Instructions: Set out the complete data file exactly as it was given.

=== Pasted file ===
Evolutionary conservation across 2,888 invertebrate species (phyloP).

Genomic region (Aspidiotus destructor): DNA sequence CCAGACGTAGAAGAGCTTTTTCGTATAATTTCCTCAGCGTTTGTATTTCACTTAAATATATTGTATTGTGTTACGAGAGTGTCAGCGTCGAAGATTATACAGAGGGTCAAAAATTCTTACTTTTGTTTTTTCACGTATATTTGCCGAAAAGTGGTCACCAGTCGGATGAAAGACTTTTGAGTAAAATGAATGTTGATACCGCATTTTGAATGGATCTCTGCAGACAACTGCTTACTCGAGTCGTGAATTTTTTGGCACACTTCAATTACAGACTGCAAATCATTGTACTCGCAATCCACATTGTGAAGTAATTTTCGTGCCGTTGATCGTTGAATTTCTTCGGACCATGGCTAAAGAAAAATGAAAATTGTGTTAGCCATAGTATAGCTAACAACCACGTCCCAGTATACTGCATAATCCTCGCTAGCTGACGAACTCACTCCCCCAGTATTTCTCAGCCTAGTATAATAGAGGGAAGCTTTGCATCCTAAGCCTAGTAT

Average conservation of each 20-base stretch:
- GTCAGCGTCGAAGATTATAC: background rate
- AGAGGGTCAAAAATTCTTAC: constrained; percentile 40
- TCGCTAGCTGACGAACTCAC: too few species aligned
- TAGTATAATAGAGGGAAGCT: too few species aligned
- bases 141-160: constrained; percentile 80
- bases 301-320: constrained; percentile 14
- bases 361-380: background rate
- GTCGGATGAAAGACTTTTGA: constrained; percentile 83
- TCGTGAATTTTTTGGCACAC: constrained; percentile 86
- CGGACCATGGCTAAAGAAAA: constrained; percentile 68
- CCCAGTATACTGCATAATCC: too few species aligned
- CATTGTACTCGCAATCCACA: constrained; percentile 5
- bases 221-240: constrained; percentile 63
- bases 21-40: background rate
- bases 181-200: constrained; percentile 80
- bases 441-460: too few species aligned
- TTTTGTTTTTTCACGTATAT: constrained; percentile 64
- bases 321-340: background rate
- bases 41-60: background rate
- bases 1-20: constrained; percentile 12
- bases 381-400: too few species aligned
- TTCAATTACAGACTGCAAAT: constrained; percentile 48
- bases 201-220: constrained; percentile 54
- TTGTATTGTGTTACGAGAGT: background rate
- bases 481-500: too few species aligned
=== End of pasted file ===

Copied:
Evolutionary conservation across 2,888 invertebrate species (phyloP).

Genomic region (Aspidiotus destructor): DNA sequence CCAGACGTAGAAGAGCTTTTTCGTATAATTTCCTCAGCGTTTGTATTTCACTTAAATATATTGTATTGTGTTACGAGAGTGTCAGCGTCGAAGATTATACAGAGGGTCAAAAATTCTTACTTTTGTTTTTTCACGTATATTTGCCGAAAAGTGGTCACCAGTCGGATGAAAGACTTTTGAGTAAAATGAATGTTGATACCGCATTTTGAATGGATCTCTGCAGACAACTGCTTACTCGAGTCGTGAATTTTTTGGCACACTTCAATTACAGACTGCAAATCATTGTACTCGCAATCCACATTGTGAAGTAATTTTCGTGCCGTTGATCGTTGAATTTCTTCGGACCATGGCTAAAGAAAAATGAAAATTGTGTTAGCCATAGTATAGCTAACAACCACGTCCCAGTATACTGCATAATCCTCGCTAGCTGACGAACTCACTCCCCCAGTATTTCTCAGCCTAGTATAATAGAGGGAAGCTTTGCATCCTAAGCCTAGTAT

Average conservation of each 20-base stretch:
- GTCAGCGTCGAAGATTATAC: background rate
- AGAGGGTCAAAAATTCTTAC: constrained; percentile 40
- TCGCTAGCTGACGAACTCAC: too few species aligned
- TAGTATAATAGAGGGAAGCT: too few species aligned
- bases 141-160: constrained; percentile 80
- bases 301-320: constrained; percentile 14
- bases 361-380: background rate
- GTCGGATGAAAGACTTTTGA: constrained; percentile 83
- TCGTGAATTTTTTGGCACAC: constrained; percentile 86
- CGGACCATGGCTAAAGAAAA: constrained; percentile 68
- CCCAGTATACTGCATAATCC: too few species aligned
- CATTGTACTCGCAATCCACA: constrained; percentile 5
- bases 221-240: constrained; percentile 63
- bases 21-40: background rate
- bases 181-200: constrained; percentile 80
- bases 441-460: too few species aligned
- TTTTGTTTTTTCACGTATAT: constrained; percentile 64
- bases 321-340: background rate
- bases 41-60: background rate
- bases 1-20: constrained; percentile 12
- bases 381-400: too few species aligned
- TTCAATTACAGACTGCAAAT: constrained; percentile 48
- bases 201-220: constrained; percentile 54
- TTGTATTGTGTTACGAGAGT: background rate
- bases 481-500: too few species aligned